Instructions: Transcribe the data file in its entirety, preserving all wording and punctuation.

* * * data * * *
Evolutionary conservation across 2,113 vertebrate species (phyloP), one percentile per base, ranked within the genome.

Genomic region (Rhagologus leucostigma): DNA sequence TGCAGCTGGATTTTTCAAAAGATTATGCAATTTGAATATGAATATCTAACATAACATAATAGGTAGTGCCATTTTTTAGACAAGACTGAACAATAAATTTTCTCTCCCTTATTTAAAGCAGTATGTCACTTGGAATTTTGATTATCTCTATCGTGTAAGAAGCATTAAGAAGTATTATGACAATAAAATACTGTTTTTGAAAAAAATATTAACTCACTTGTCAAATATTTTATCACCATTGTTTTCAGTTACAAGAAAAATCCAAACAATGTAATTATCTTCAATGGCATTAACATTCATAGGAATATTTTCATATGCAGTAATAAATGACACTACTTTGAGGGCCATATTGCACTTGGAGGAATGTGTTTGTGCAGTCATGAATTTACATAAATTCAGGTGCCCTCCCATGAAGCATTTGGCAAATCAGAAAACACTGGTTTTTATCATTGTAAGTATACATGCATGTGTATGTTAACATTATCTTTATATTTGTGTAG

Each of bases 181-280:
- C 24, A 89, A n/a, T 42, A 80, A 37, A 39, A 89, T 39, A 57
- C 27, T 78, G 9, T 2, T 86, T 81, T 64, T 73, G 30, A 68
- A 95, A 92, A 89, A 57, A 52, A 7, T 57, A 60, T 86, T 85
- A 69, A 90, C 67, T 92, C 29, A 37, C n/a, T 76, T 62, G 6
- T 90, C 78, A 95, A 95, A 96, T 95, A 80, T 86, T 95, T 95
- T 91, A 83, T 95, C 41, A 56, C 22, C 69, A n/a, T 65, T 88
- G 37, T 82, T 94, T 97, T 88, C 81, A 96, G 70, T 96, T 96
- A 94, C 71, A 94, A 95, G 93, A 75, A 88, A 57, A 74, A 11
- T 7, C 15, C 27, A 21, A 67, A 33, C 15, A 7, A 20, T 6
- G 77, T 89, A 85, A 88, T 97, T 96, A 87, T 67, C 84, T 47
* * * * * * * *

Evolutionary conservation across 2,113 vertebrate species (phyloP), one percentile per base, ranked within the genome.

Genomic region (Rhagologus leucostigma): DNA sequence TGCAGCTGGATTTTTCAAAAGATTATGCAATTTGAATATGAATATCTAACATAACATAATAGGTAGTGCCATTTTTTAGACAAGACTGAACAATAAATTTTCTCTCCCTTATTTAAAGCAGTATGTCACTTGGAATTTTGATTATCTCTATCGTGTAAGAAGCATTAAGAAGTATTATGACAATAAAATACTGTTTTTGAAAAAAATATTAACTCACTTGTCAAATATTTTATCACCATTGTTTTCAGTTACAAGAAAAATCCAAACAATGTAATTATCTTCAATGGCATTAACATTCATAGGAATATTTTCATATGCAGTAATAAATGACACTACTTTGAGGGCCATATTGCACTTGGAGGAATGTGTTTGTGCAGTCATGAATTTACATAAATTCAGGTGCCCTCCCATGAAGCATTTGGCAAATCAGAAAACACTGGTTTTTATCATTGTAAGTATACATGCATGTGTATGTTAACATTATCTTTATATTTGTGTAG

Each of bases 181-280:
- C 24, A 89, A n/a, T 42, A 80, A 37, A 39, A 89, T 39, A 57
- C 27, T 78, G 9, T 2, T 86, T 81, T 64, T 73, G 30, A 68
- A 95, A 92, A 89, A 57, A 52, A 7, T 57, A 60, T 86, T 85
- A 69, A 90, C 67, T 92, C 29, A 37, C n/a, T 76, T 62, G 6
- T 90, C 78, A 95, A 95, A 96, T 95, A 80, T 86, T 95, T 95
- T 91, A 83, T 95, C 41, A 56, C 22, C 69, A n/a, T 65, T 88
- G 37, T 82, T 94, T 97, T 88, C 81, A 96, G 70, T 96, T 96
- A 94, C 71, A 94, A 95, G 93, A 75, A 88, A 57, A 74, A 11
- T 7, C 15, C 27, A 21, A 67, A 33, C 15, A 7, A 20, T 6
- G 77, T 89, A 85, A 88, T 97, T 96, A 87, T 67, C 84, T 47